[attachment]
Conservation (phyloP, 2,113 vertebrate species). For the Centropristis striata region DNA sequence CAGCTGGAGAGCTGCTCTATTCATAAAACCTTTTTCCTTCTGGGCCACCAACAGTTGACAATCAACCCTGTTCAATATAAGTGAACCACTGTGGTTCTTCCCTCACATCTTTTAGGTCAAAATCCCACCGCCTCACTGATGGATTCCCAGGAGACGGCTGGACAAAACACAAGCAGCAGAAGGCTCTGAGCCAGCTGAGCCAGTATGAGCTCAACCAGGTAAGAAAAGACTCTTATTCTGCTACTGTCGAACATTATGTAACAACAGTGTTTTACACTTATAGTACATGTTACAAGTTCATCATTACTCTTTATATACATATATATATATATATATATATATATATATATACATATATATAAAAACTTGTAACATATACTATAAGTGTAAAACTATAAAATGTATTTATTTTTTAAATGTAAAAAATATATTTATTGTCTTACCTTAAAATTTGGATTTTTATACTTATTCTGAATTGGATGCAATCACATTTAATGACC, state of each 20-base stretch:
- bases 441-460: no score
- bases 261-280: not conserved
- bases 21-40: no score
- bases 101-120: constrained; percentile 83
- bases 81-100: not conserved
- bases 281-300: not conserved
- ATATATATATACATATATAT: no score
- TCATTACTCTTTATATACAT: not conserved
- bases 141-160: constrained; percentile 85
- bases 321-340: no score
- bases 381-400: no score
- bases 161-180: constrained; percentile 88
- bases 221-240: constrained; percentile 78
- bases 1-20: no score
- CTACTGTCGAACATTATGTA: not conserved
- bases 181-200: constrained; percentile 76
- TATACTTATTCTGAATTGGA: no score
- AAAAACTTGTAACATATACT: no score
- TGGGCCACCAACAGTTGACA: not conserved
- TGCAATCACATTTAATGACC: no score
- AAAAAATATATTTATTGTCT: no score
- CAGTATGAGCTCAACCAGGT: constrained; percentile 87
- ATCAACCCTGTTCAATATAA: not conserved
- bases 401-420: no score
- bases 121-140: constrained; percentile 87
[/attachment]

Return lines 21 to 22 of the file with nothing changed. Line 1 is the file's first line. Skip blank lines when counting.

- TGCAATCACATTTAATGACC: no score
- AAAAAATATATTTATTGTCT: no score